The foot­baller grew up in a poor Catholic fam­i­ly, but dreamed of a lux­u­ri­ous life.

Cris­tiano Ronal­do was born on the Por­tuguese island of Madeira, in the city of Fun­chal with a pop­u­la­tion of about 112 thou­sand peo­ple. Ronal­do’s fam­i­ly was not rich: his moth­er was a cook, his father was a gar­den­er. They took on sev­er­al jobs so that the future foot­ball star would not be bul­lied because of pover­ty.

Ronaldo smashed windows with a ball and ran away from neighbors

On their home street, Ronaldo’s fam­i­ly was hat­ed, because Cris­tiano con­stant­ly kicked the ball into the walls, break­ing glass. The future foot­ball play­er ran away, and if he was grabbed by the scruff of the neck, he blamed oth­ers.

When dis­grun­tled neigh­bors came to his moth­er, she refused to pay for the dam­age. “He annoyed some­one every day,” recalled Joel San­tos, who owned a bar 50 meters from Cristiano’s house.

Ronaldo was bullied at Sporting’s academy because of his accent

Ronal­do joined Sport­ing Lis­bon’s acad­e­my as a teenag­er and quick­ly became a star — he was bril­liant on the pitch. Despite this, Cris­tiano was bul­lied by his team­mates. This is due to the accent that is com­mon in Madeira. Ronal­do was very wor­ried about ridicule: he locked him­self in the room and cried, miss­ing his fam­i­ly and friends.

Ronal­do once lost his tem­per when the teacher asked him to stand up and intro­duce him­self. The foot­baller said in a creepy island accent: “Hi, I’m Cris­tiano Ronal­do and I’m from Madeira.”

His class­mates and even the teacher laughed, after which Ronal­do got angry. He grabbed a chair and warned the teacher: if you con­tin­ue to laugh, I will throw the chair at your head (accord­ing to anoth­er ver­sion, at the age of 14, Ronal­do threw a chair at a teacher who was talk­ing about the pover­ty of his fam­i­ly, which is why he was expelled).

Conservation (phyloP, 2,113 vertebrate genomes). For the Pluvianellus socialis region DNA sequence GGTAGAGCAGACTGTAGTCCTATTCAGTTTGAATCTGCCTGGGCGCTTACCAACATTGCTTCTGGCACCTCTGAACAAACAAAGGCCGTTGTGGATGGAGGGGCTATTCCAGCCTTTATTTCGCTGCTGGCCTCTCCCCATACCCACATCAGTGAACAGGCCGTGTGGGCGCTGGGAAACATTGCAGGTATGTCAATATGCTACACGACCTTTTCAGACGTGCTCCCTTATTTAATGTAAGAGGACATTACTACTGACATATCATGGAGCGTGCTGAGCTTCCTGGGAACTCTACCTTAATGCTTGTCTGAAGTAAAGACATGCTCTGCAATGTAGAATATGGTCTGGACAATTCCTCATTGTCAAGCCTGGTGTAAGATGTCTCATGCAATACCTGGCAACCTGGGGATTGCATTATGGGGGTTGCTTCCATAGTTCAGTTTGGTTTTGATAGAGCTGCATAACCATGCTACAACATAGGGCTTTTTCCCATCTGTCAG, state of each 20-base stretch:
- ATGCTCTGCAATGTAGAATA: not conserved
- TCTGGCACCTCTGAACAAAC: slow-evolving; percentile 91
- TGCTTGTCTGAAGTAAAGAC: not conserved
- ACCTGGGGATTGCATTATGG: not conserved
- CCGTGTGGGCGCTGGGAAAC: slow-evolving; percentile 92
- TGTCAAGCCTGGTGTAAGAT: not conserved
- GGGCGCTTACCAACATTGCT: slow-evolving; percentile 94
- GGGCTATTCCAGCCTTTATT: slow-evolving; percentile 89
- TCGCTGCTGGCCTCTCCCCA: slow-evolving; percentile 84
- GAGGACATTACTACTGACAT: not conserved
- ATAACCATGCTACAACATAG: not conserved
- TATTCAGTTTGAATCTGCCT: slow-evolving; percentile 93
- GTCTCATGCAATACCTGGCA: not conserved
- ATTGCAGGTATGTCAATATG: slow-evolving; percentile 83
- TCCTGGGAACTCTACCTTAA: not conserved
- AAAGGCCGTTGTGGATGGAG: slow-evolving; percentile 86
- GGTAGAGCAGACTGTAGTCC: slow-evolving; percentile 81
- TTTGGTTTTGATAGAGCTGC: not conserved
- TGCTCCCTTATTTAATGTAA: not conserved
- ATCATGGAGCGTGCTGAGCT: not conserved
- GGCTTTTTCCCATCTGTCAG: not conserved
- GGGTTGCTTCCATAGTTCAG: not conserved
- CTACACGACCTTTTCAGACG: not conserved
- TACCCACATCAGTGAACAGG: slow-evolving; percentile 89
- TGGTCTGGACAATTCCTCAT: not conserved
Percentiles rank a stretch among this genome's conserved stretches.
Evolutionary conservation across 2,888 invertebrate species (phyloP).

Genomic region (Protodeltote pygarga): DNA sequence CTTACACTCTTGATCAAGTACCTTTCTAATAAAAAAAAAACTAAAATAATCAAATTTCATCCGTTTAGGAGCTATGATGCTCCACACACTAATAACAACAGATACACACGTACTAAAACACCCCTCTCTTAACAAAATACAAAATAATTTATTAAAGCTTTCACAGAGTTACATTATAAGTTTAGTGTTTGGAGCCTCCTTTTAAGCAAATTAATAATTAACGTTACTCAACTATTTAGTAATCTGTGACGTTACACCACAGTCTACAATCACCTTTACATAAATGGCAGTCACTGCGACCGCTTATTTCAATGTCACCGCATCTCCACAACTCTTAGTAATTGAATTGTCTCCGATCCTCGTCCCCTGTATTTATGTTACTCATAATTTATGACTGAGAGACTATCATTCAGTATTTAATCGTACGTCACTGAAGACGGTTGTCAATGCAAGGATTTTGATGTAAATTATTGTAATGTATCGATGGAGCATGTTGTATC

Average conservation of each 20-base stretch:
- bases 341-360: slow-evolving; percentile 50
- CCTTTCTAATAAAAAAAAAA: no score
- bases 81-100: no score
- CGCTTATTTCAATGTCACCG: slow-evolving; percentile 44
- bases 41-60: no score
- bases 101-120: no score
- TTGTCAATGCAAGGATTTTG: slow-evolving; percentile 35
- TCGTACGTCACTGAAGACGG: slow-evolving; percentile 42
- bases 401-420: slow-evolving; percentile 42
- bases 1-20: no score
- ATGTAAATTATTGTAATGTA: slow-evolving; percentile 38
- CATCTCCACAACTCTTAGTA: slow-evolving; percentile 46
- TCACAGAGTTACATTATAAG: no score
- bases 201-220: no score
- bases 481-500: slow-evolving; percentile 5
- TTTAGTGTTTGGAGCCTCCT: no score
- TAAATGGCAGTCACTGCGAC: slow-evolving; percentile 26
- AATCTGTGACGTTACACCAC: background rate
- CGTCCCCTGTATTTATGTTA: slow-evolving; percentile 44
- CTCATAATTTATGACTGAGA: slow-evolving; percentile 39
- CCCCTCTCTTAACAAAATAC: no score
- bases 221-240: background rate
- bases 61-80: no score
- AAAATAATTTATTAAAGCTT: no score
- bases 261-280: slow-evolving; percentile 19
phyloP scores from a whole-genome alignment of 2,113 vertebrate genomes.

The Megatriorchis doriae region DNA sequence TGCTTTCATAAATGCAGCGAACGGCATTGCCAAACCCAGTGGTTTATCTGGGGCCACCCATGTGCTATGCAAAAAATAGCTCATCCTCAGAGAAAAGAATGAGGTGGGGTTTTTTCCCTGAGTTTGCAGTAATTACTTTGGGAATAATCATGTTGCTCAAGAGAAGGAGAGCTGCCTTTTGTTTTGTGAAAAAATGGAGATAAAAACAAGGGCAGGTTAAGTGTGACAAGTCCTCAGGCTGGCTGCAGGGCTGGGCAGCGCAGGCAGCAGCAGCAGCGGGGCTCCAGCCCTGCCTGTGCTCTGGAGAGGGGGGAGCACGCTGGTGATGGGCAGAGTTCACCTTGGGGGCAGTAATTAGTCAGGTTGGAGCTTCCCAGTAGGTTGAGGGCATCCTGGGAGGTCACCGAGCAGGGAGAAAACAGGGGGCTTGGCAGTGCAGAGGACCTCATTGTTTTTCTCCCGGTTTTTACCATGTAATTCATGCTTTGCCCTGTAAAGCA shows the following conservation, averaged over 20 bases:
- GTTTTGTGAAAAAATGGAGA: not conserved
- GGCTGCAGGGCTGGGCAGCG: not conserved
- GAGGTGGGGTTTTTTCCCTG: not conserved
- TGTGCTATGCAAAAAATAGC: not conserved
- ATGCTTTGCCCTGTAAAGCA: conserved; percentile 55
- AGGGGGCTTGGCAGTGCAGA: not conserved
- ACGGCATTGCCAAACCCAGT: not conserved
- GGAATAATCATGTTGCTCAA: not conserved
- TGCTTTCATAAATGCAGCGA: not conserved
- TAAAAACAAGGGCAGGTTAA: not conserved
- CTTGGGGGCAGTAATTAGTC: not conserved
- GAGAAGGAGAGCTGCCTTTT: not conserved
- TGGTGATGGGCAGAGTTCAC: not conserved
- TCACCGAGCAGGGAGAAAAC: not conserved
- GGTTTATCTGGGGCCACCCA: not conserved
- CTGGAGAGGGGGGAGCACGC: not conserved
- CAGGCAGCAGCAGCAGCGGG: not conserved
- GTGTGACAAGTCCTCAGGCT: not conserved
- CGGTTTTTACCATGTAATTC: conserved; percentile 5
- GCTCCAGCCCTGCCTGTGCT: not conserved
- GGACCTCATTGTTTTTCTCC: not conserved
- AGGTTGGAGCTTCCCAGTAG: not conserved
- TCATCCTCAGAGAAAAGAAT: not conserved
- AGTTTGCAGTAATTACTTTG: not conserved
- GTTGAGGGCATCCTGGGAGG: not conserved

It was dif­fi­cult for Ronal­do at the Sport­ing acad­e­my: almost every evening he called his moth­er ask­ing him to take him home. Then the foot­baller admit­ted that this strength­ened him and allowed him to set­tle into Man­ches­ter Unit­ed with­out any prob­lems. But in his youth he was called a whin­er — Ronal­do cried con­stant­ly.​​​​​​​​​​​​

Ronaldo stole food and dropped out of school to play football

To stop peo­ple laugh­ing at him, Ronal­do worked on his accent — he repeat­ed words in his room until he brought his pro­nun­ci­a­tion to Lis­bon. “The kids laughed at him a lot. But he is smart and knows how to quick­ly grasp infor­ma­tion. Every­one says he’s stu­pid, but he was able to learn Span­ish and Eng­lish at a con­ver­sa­tion­al lev­el,” said his sis­ter Elma Aveiro.

Ronal­do had behav­ior prob­lems at school. One day, the direc­tor received a com­plaint that Cris­tiano, along with a team­mate, stole a can of iced tea, two yoghurts from the can­teen and ate the lunch of the sick Ruy Lopes with­out his per­mis­sion.

Sub­se­quent­ly, Ronal­do aban­doned his stud­ies and focused on foot­ball. “I always felt like I wasn’t cut out for school. So what’s the point?” — Cris­tiano recalled.

Ronaldo constantly wanted to train — because of him they hung a lock in the gym

Ronal­do’s spe­cial­ty is incred­i­ble hard work. He was very unhap­py that he was not allowed to work out at the gym at a time con­ve­nient to him. The club had rules for youth team play­ers that pro­hib­it­ed this.

Aure­lio Pereira, head of the club’s acad­e­my, recalled: “We nev­er train minors in the gym. This is one of the secrets of our play­ers’ long careers. It’s impor­tant that they grow nat­u­ral­ly.”

​​​​But Ronal­do didn’t care about the rules: he ran away at night, made his way into the gym and trained alone. One day he was noticed and pun­ished. The club had to put a large lock on the door to pre­vent the play­er from get­ting in again.

Cris­tiano was so unstop­pable that he decid­ed to lift buck­ets of water and even tied weights to his ankles. “He always strived for more,” says strength coach Car­los Bruno. “Cris­tiano was a guy who always want­ed to train.”